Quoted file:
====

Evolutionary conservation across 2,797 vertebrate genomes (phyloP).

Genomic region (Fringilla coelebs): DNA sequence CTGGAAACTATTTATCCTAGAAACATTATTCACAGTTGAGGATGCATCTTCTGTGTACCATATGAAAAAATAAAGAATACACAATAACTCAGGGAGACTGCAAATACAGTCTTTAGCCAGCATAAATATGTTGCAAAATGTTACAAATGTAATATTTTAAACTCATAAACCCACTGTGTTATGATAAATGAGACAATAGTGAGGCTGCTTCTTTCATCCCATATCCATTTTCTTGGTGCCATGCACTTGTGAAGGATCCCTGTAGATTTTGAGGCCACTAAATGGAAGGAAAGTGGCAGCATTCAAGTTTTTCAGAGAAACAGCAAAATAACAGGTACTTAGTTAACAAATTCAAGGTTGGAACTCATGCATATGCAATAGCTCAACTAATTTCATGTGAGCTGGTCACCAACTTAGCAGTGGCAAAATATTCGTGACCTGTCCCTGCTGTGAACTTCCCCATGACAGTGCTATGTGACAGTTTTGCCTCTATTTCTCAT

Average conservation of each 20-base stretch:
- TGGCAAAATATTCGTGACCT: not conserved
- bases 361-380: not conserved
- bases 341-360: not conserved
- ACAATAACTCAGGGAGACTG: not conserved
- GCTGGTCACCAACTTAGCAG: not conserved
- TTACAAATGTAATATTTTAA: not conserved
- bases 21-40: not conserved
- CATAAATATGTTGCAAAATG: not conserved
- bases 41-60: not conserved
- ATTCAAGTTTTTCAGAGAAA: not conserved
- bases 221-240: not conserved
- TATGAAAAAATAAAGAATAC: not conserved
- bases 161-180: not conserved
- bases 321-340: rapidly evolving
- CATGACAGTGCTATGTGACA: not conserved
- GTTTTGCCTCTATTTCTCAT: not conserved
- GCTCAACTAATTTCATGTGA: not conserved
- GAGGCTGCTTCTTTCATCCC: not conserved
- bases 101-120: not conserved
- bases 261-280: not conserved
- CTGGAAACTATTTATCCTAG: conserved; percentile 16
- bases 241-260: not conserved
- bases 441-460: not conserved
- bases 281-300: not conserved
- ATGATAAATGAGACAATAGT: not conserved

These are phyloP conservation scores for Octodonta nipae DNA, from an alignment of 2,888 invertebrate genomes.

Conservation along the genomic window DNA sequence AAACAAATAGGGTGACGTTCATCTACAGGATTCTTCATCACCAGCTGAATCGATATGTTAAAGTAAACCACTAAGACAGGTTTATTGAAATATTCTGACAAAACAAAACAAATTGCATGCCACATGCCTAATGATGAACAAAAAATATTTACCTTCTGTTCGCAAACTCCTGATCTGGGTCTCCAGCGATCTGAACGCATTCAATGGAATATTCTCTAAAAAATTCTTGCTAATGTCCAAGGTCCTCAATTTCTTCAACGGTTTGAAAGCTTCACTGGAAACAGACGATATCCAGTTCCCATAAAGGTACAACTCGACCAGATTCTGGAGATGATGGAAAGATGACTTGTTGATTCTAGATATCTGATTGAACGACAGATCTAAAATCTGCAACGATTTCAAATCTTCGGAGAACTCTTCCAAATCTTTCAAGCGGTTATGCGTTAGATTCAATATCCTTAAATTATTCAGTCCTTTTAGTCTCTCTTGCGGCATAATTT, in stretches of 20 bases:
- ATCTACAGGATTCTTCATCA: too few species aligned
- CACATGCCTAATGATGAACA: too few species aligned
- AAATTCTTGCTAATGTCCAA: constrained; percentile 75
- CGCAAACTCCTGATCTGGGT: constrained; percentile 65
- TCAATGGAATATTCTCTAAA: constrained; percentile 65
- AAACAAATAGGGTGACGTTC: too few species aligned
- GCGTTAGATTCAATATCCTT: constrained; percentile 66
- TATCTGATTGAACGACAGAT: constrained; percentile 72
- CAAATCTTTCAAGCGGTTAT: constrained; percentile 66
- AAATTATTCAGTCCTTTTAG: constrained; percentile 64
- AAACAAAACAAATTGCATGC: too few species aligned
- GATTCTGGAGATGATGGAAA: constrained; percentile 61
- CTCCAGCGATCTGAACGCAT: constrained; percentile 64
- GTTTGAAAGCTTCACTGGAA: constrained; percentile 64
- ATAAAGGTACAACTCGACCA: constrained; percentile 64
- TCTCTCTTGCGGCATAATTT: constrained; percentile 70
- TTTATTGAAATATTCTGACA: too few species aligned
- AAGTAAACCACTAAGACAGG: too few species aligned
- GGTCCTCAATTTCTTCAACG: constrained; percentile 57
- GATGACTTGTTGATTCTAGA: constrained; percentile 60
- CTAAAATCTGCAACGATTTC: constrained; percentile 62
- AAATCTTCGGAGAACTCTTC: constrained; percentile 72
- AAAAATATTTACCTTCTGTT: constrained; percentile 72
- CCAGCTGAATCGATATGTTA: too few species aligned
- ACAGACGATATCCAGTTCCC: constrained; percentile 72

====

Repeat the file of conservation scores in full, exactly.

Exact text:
Evolutionary conservation across 2,797 vertebrate genomes (phyloP).

Genomic region (Fringilla coelebs): DNA sequence CTGGAAACTATTTATCCTAGAAACATTATTCACAGTTGAGGATGCATCTTCTGTGTACCATATGAAAAAATAAAGAATACACAATAACTCAGGGAGACTGCAAATACAGTCTTTAGCCAGCATAAATATGTTGCAAAATGTTACAAATGTAATATTTTAAACTCATAAACCCACTGTGTTATGATAAATGAGACAATAGTGAGGCTGCTTCTTTCATCCCATATCCATTTTCTTGGTGCCATGCACTTGTGAAGGATCCCTGTAGATTTTGAGGCCACTAAATGGAAGGAAAGTGGCAGCATTCAAGTTTTTCAGAGAAACAGCAAAATAACAGGTACTTAGTTAACAAATTCAAGGTTGGAACTCATGCATATGCAATAGCTCAACTAATTTCATGTGAGCTGGTCACCAACTTAGCAGTGGCAAAATATTCGTGACCTGTCCCTGCTGTGAACTTCCCCATGACAGTGCTATGTGACAGTTTTGCCTCTATTTCTCAT

Average conservation of each 20-base stretch:
- TGGCAAAATATTCGTGACCT: not conserved
- bases 361-380: not conserved
- bases 341-360: not conserved
- ACAATAACTCAGGGAGACTG: not conserved
- GCTGGTCACCAACTTAGCAG: not conserved
- TTACAAATGTAATATTTTAA: not conserved
- bases 21-40: not conserved
- CATAAATATGTTGCAAAATG: not conserved
- bases 41-60: not conserved
- ATTCAAGTTTTTCAGAGAAA: not conserved
- bases 221-240: not conserved
- TATGAAAAAATAAAGAATAC: not conserved
- bases 161-180: not conserved
- bases 321-340: rapidly evolving
- CATGACAGTGCTATGTGACA: not conserved
- GTTTTGCCTCTATTTCTCAT: not conserved
- GCTCAACTAATTTCATGTGA: not conserved
- GAGGCTGCTTCTTTCATCCC: not conserved
- bases 101-120: not conserved
- bases 261-280: not conserved
- CTGGAAACTATTTATCCTAG: conserved; percentile 16
- bases 241-260: not conserved
- bases 441-460: not conserved
- bases 281-300: not conserved
- ATGATAAATGAGACAATAGT: not conserved

These are phyloP conservation scores for Octodonta nipae DNA, from an alignment of 2,888 invertebrate genomes.

Conservation along the genomic window DNA sequence AAACAAATAGGGTGACGTTCATCTACAGGATTCTTCATCACCAGCTGAATCGATATGTTAAAGTAAACCACTAAGACAGGTTTATTGAAATATTCTGACAAAACAAAACAAATTGCATGCCACATGCCTAATGATGAACAAAAAATATTTACCTTCTGTTCGCAAACTCCTGATCTGGGTCTCCAGCGATCTGAACGCATTCAATGGAATATTCTCTAAAAAATTCTTGCTAATGTCCAAGGTCCTCAATTTCTTCAACGGTTTGAAAGCTTCACTGGAAACAGACGATATCCAGTTCCCATAAAGGTACAACTCGACCAGATTCTGGAGATGATGGAAAGATGACTTGTTGATTCTAGATATCTGATTGAACGACAGATCTAAAATCTGCAACGATTTCAAATCTTCGGAGAACTCTTCCAAATCTTTCAAGCGGTTATGCGTTAGATTCAATATCCTTAAATTATTCAGTCCTTTTAGTCTCTCTTGCGGCATAATTT, in stretches of 20 bases:
- ATCTACAGGATTCTTCATCA: too few species aligned
- CACATGCCTAATGATGAACA: too few species aligned
- AAATTCTTGCTAATGTCCAA: constrained; percentile 75
- CGCAAACTCCTGATCTGGGT: constrained; percentile 65
- TCAATGGAATATTCTCTAAA: constrained; percentile 65
- AAACAAATAGGGTGACGTTC: too few species aligned
- GCGTTAGATTCAATATCCTT: constrained; percentile 66
- TATCTGATTGAACGACAGAT: constrained; percentile 72
- CAAATCTTTCAAGCGGTTAT: constrained; percentile 66
- AAATTATTCAGTCCTTTTAG: constrained; percentile 64
- AAACAAAACAAATTGCATGC: too few species aligned
- GATTCTGGAGATGATGGAAA: constrained; percentile 61
- CTCCAGCGATCTGAACGCAT: constrained; percentile 64
- GTTTGAAAGCTTCACTGGAA: constrained; percentile 64
- ATAAAGGTACAACTCGACCA: constrained; percentile 64
- TCTCTCTTGCGGCATAATTT: constrained; percentile 70
- TTTATTGAAATATTCTGACA: too few species aligned
- AAGTAAACCACTAAGACAGG: too few species aligned
- GGTCCTCAATTTCTTCAACG: constrained; percentile 57
- GATGACTTGTTGATTCTAGA: constrained; percentile 60
- CTAAAATCTGCAACGATTTC: constrained; percentile 62
- AAATCTTCGGAGAACTCTTC: constrained; percentile 72
- AAAAATATTTACCTTCTGTT: constrained; percentile 72
- CCAGCTGAATCGATATGTTA: too few species aligned
- ACAGACGATATCCAGTTCCC: constrained; percentile 72